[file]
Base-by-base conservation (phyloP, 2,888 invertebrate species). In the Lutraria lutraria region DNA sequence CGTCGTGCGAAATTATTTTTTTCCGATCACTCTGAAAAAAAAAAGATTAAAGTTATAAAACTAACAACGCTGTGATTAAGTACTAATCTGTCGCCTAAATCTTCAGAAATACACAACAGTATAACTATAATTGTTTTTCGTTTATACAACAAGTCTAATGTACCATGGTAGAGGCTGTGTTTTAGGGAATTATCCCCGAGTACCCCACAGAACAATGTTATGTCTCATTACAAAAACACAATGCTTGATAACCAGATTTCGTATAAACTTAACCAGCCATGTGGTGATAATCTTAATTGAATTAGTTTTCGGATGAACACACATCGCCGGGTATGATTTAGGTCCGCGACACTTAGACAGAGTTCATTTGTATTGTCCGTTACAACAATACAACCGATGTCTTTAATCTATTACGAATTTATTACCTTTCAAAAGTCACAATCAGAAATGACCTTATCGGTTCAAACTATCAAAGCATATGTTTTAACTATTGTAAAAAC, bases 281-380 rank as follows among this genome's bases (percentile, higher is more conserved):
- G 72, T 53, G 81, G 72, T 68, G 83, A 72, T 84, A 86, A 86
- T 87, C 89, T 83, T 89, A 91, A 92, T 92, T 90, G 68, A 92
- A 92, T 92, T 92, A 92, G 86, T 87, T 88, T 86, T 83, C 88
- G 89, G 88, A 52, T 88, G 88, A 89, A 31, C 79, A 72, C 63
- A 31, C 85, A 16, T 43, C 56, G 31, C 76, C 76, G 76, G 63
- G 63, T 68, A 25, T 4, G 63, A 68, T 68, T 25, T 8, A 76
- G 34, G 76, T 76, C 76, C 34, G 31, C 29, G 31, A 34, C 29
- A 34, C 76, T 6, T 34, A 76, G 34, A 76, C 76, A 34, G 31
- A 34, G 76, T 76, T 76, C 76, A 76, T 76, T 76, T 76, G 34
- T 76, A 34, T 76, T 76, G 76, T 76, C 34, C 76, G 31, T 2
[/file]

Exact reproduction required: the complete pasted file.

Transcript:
Base-by-base conservation (phyloP, 2,888 invertebrate species). In the Lutraria lutraria region DNA sequence CGTCGTGCGAAATTATTTTTTTCCGATCACTCTGAAAAAAAAAAGATTAAAGTTATAAAACTAACAACGCTGTGATTAAGTACTAATCTGTCGCCTAAATCTTCAGAAATACACAACAGTATAACTATAATTGTTTTTCGTTTATACAACAAGTCTAATGTACCATGGTAGAGGCTGTGTTTTAGGGAATTATCCCCGAGTACCCCACAGAACAATGTTATGTCTCATTACAAAAACACAATGCTTGATAACCAGATTTCGTATAAACTTAACCAGCCATGTGGTGATAATCTTAATTGAATTAGTTTTCGGATGAACACACATCGCCGGGTATGATTTAGGTCCGCGACACTTAGACAGAGTTCATTTGTATTGTCCGTTACAACAATACAACCGATGTCTTTAATCTATTACGAATTTATTACCTTTCAAAAGTCACAATCAGAAATGACCTTATCGGTTCAAACTATCAAAGCATATGTTTTAACTATTGTAAAAAC, bases 281-380 rank as follows among this genome's bases (percentile, higher is more conserved):
- G 72, T 53, G 81, G 72, T 68, G 83, A 72, T 84, A 86, A 86
- T 87, C 89, T 83, T 89, A 91, A 92, T 92, T 90, G 68, A 92
- A 92, T 92, T 92, A 92, G 86, T 87, T 88, T 86, T 83, C 88
- G 89, G 88, A 52, T 88, G 88, A 89, A 31, C 79, A 72, C 63
- A 31, C 85, A 16, T 43, C 56, G 31, C 76, C 76, G 76, G 63
- G 63, T 68, A 25, T 4, G 63, A 68, T 68, T 25, T 8, A 76
- G 34, G 76, T 76, C 76, C 34, G 31, C 29, G 31, A 34, C 29
- A 34, C 76, T 6, T 34, A 76, G 34, A 76, C 76, A 34, G 31
- A 34, G 76, T 76, T 76, C 76, A 76, T 76, T 76, T 76, G 34
- T 76, A 34, T 76, T 76, G 76, T 76, C 34, C 76, G 31, T 2